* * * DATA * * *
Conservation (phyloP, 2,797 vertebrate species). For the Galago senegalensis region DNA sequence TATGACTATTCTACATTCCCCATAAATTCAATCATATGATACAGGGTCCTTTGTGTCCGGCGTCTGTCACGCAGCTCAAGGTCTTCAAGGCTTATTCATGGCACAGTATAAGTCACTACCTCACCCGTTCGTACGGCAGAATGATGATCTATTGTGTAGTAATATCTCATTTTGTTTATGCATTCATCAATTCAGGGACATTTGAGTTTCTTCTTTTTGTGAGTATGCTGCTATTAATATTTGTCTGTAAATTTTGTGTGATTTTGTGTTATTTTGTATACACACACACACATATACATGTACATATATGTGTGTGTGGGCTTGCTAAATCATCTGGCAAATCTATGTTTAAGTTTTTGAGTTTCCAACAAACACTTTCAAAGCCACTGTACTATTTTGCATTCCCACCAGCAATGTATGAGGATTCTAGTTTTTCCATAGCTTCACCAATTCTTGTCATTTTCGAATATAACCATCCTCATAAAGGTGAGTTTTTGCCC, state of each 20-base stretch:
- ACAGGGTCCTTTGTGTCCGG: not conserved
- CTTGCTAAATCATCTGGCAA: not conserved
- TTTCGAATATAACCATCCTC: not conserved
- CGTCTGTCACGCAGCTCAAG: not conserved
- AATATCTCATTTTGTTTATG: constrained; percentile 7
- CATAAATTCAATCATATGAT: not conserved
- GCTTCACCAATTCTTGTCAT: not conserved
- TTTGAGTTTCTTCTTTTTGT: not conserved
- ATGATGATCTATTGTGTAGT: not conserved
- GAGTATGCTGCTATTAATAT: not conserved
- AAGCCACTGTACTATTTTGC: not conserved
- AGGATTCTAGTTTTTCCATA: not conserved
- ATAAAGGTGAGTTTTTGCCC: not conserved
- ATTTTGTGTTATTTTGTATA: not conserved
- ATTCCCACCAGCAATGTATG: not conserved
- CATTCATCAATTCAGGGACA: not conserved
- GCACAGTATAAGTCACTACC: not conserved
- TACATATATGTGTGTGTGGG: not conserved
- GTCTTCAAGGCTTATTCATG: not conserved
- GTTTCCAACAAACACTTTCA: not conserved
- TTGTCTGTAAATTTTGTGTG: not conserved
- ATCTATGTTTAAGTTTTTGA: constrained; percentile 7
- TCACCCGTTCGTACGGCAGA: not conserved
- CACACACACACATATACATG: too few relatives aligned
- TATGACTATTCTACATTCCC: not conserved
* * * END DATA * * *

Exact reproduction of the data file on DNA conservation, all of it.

Conservation (phyloP, 2,797 vertebrate species). For the Galago senegalensis region DNA sequence TATGACTATTCTACATTCCCCATAAATTCAATCATATGATACAGGGTCCTTTGTGTCCGGCGTCTGTCACGCAGCTCAAGGTCTTCAAGGCTTATTCATGGCACAGTATAAGTCACTACCTCACCCGTTCGTACGGCAGAATGATGATCTATTGTGTAGTAATATCTCATTTTGTTTATGCATTCATCAATTCAGGGACATTTGAGTTTCTTCTTTTTGTGAGTATGCTGCTATTAATATTTGTCTGTAAATTTTGTGTGATTTTGTGTTATTTTGTATACACACACACACATATACATGTACATATATGTGTGTGTGGGCTTGCTAAATCATCTGGCAAATCTATGTTTAAGTTTTTGAGTTTCCAACAAACACTTTCAAAGCCACTGTACTATTTTGCATTCCCACCAGCAATGTATGAGGATTCTAGTTTTTCCATAGCTTCACCAATTCTTGTCATTTTCGAATATAACCATCCTCATAAAGGTGAGTTTTTGCCC, state of each 20-base stretch:
- ACAGGGTCCTTTGTGTCCGG: not conserved
- CTTGCTAAATCATCTGGCAA: not conserved
- TTTCGAATATAACCATCCTC: not conserved
- CGTCTGTCACGCAGCTCAAG: not conserved
- AATATCTCATTTTGTTTATG: constrained; percentile 7
- CATAAATTCAATCATATGAT: not conserved
- GCTTCACCAATTCTTGTCAT: not conserved
- TTTGAGTTTCTTCTTTTTGT: not conserved
- ATGATGATCTATTGTGTAGT: not conserved
- GAGTATGCTGCTATTAATAT: not conserved
- AAGCCACTGTACTATTTTGC: not conserved
- AGGATTCTAGTTTTTCCATA: not conserved
- ATAAAGGTGAGTTTTTGCCC: not conserved
- ATTTTGTGTTATTTTGTATA: not conserved
- ATTCCCACCAGCAATGTATG: not conserved
- CATTCATCAATTCAGGGACA: not conserved
- GCACAGTATAAGTCACTACC: not conserved
- TACATATATGTGTGTGTGGG: not conserved
- GTCTTCAAGGCTTATTCATG: not conserved
- GTTTCCAACAAACACTTTCA: not conserved
- TTGTCTGTAAATTTTGTGTG: not conserved
- ATCTATGTTTAAGTTTTTGA: constrained; percentile 7
- TCACCCGTTCGTACGGCAGA: not conserved
- CACACACACACATATACATG: too few relatives aligned
- TATGACTATTCTACATTCCC: not conserved